Fido joins the yule dinner guest list
LOS ANGELES-- The most prized holiday guests are those that eat with gusto, express their appreciation and lick their plates clean.
So what if some of them eat off the floor, get a little sloppy and never help with the dishes?
At Nancy Guberti’s house, Flower, a 6-year-old black-and-white shih tzu, will eat the same organic turkey and spinach as Guberti’s own sons.
"She’s part of the family and she’s such a good dog," Guberti said. "We treat her with the utmost respect, like you’d want to be treated."
Guberti, a certified nutritionist in New York City, makes a special dinner for the whole family to share five times a year -- Christmas, New Year’s, Easter, Thanksgiving and Flower’s June 10 birthday.
Plenty of people cook for their dogs year-round, but the holidays might be the easiest time because human menus can be so easily adapted to their needs, said Sarah Zorn, a New York pet columnist for the magazine Everyday with Rachael Ray. She also creates and tests most of the pet recipes the magazine runs.
"Do unto your dog as you are doing to yourself," she said. Ingredients that are good for humans are very often good for dogs too, she said.
Dogs have millions of taste buds, said Dr. Katy Nelson. But the veterinarian said those taste buds are not really well defined -- and neither is the dog’s sense of smell.
"My dog thinks the garbage can smells good, so it’s all subjective," Zorn said.
Nelson, who hosts "The Pet Show" on Saturdays on News Channel 8 in Washington, D.C., had guests who made turkey cakes she plans to make for Papi, her 70-pound Labradoodle, on Christmas morning.
They look like crabcakes, with brown rice, vegetables and shredded turkey. You mix that with an egg, make patties and sear them in a pan," she said.
How would you fix a traditional holiday dinner of appetizers, turkey, mashed potatoes and gravy, candied sweet potatoes, green bean casserole, cranberry sauce, biscuits and dessert to serve dogs and humans? No matter how spicy the human food is, the dog’s has to be bland and low-fat.
"Before dinner, they can graze like everybody else, have a couple of carrot sticks and cheese cubes," Zorn said.
When it comes to preparing the turkey, go saltless, she said. Eliminate onions and garlic, white flour, refined sugars and processed foods.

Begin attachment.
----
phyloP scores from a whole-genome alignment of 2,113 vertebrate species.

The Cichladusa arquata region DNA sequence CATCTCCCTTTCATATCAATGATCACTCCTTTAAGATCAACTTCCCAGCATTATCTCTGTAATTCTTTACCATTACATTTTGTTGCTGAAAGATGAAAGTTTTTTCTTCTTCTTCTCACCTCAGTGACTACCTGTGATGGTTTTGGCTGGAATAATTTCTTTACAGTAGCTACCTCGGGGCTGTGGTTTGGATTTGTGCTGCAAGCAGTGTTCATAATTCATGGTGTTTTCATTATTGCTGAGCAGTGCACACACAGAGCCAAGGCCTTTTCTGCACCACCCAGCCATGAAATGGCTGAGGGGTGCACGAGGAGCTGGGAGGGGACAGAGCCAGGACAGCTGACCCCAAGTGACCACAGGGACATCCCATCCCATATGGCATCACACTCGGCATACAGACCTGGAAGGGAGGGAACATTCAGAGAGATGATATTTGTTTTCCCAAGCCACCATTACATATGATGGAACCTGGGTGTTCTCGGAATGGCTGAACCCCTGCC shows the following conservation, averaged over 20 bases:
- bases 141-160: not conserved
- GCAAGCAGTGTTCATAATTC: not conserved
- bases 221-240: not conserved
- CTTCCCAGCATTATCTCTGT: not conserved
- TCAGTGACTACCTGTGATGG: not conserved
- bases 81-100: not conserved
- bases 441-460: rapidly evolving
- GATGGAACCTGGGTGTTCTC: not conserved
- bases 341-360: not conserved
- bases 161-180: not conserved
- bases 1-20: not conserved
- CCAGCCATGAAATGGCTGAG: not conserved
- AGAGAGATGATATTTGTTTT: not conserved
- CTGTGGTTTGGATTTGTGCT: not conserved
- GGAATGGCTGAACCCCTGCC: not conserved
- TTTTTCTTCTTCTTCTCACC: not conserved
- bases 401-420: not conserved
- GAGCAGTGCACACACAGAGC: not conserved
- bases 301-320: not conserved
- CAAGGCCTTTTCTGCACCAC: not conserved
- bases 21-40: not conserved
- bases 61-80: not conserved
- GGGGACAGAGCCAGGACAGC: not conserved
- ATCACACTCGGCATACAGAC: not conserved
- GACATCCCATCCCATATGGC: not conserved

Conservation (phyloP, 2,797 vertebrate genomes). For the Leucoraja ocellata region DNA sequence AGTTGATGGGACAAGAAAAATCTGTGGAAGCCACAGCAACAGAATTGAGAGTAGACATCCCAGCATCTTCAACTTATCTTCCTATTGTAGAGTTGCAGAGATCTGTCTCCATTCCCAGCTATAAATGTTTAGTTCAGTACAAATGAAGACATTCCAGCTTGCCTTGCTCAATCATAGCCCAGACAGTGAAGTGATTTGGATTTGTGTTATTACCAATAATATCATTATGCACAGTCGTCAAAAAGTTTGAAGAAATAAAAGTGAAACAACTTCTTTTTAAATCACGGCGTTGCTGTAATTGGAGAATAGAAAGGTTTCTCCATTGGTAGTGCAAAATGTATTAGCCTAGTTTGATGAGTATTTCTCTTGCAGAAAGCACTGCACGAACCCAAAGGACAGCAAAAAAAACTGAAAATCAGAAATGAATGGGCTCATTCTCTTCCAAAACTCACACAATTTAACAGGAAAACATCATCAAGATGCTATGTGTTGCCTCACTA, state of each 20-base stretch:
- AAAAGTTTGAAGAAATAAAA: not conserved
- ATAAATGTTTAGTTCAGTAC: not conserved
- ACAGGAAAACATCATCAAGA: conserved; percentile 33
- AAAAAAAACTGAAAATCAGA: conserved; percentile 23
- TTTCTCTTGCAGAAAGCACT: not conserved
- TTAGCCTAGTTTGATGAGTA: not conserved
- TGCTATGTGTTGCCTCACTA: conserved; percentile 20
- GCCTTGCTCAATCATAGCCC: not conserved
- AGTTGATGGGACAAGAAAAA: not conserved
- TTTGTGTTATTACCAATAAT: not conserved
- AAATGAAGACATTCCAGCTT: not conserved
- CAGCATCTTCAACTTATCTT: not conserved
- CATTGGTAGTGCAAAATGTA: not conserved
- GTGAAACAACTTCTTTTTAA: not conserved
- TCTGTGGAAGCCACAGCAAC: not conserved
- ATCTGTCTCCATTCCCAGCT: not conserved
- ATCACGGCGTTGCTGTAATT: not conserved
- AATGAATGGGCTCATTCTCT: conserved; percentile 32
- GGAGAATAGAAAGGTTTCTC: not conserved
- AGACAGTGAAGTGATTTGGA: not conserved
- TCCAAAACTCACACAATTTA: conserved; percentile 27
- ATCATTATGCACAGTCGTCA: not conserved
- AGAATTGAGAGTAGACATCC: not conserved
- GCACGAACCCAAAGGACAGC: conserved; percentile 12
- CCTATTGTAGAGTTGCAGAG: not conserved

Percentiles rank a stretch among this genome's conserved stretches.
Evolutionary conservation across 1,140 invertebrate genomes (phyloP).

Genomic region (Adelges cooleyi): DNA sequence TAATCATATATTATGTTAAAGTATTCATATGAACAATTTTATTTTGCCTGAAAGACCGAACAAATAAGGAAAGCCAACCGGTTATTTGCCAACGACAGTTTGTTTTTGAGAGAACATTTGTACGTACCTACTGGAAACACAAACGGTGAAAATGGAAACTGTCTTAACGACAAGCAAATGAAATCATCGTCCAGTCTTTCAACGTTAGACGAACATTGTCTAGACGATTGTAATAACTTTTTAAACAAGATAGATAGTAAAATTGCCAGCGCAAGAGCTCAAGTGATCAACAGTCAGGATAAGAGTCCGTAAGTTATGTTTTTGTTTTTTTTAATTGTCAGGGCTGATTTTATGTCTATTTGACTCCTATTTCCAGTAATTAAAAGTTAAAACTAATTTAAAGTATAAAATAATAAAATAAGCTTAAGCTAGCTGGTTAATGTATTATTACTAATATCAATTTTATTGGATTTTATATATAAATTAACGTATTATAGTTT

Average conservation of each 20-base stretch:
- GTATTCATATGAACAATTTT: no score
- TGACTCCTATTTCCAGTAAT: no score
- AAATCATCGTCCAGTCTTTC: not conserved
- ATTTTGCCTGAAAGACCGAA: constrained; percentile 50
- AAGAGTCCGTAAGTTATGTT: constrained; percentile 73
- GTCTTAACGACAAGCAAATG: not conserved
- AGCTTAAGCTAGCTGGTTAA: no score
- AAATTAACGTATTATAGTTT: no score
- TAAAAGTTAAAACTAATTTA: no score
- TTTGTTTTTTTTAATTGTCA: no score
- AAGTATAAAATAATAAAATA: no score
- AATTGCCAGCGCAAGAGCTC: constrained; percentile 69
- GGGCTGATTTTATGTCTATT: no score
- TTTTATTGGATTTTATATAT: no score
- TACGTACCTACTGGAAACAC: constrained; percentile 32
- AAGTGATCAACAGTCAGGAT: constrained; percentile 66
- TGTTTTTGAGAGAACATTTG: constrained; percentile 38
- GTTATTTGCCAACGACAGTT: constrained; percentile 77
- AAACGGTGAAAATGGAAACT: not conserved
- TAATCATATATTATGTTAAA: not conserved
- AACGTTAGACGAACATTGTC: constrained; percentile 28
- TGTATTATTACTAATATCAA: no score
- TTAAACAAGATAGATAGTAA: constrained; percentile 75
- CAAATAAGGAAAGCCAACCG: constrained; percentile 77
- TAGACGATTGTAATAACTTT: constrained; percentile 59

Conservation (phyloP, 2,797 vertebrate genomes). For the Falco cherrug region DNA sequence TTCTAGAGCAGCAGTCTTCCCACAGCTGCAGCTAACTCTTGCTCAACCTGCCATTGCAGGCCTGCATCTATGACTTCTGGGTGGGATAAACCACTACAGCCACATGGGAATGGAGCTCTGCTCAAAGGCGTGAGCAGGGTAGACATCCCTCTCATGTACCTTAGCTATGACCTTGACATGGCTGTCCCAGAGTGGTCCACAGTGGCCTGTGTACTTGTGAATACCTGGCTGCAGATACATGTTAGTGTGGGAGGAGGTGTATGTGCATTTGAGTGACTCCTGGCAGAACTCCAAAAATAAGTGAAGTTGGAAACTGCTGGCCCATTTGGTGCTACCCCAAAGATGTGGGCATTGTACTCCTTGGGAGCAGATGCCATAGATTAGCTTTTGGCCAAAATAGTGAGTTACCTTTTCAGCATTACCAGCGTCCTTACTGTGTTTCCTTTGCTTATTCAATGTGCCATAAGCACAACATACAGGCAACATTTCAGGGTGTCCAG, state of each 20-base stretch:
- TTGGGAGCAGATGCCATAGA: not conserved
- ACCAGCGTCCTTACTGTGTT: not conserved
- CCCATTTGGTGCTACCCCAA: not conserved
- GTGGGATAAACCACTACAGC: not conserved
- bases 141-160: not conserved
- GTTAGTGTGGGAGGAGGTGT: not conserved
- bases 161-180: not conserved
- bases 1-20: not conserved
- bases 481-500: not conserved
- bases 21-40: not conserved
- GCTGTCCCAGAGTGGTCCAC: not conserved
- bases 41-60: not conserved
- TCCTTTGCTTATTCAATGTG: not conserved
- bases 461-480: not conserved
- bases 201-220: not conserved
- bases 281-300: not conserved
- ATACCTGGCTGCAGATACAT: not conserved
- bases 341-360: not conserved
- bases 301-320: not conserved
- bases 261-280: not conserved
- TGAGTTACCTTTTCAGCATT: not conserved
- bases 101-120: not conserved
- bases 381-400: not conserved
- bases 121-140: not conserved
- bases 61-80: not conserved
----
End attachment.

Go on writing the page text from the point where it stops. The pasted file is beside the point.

That doesn’t mean you can’t put anything in the dog’s meal. "There are actually a lot of herbs that are good for dogs. Parsley is good for them -- it’s a natural breath freshener. Ginger is good for digestion and turmeric is good.
It’s hard to make biscuits without flour, Zorn said. "But try to use whole wheat, barley, rice, flax or amaranth because they should really have a low-gluten diet."
For side dishes, make the green beans with chicken stock or sauteed mushroom soup. Before you candy the sweet potatoes, take one out for the dog and steam it with a little cinnamon and ginger. White potatoes are OK, too, although not as healthy as sweet potatoes. A little cranberry sauce is good for a dog. Instead of gravy, use turkey juice or stock, Zorn said.
For dessert, Zorn recommends gingerbread biscuits. Dogs also love peanut butter cookies with yogurt frosting, she said.
Zorn tries out many of her creations on her own dog Rowdy, a hound mix.
Zorn drew up a quick nice-naughty dog food list.
n Bad: Chocolate, coffee, alcohol, raisins and grapes, onions and garlic, milk, avocado, macadamia nuts and yeast. Cabbage, broccoli and cauliflower can cause gas but are OK in small doses.
n Good: Lean meats, fish, tuna, olive oil, eggs, egg shells, yogurt, carrots, green beans, peas, sweet potatoes and pumpkin.
Finally, Zorn said Santa’s reindeer would probably turn up their noses at Santa’s cookies and milk.
But they would welcome a bowl of berries, acorns, a carrot, hay or alfalfa pellets, along with a bowl of water.
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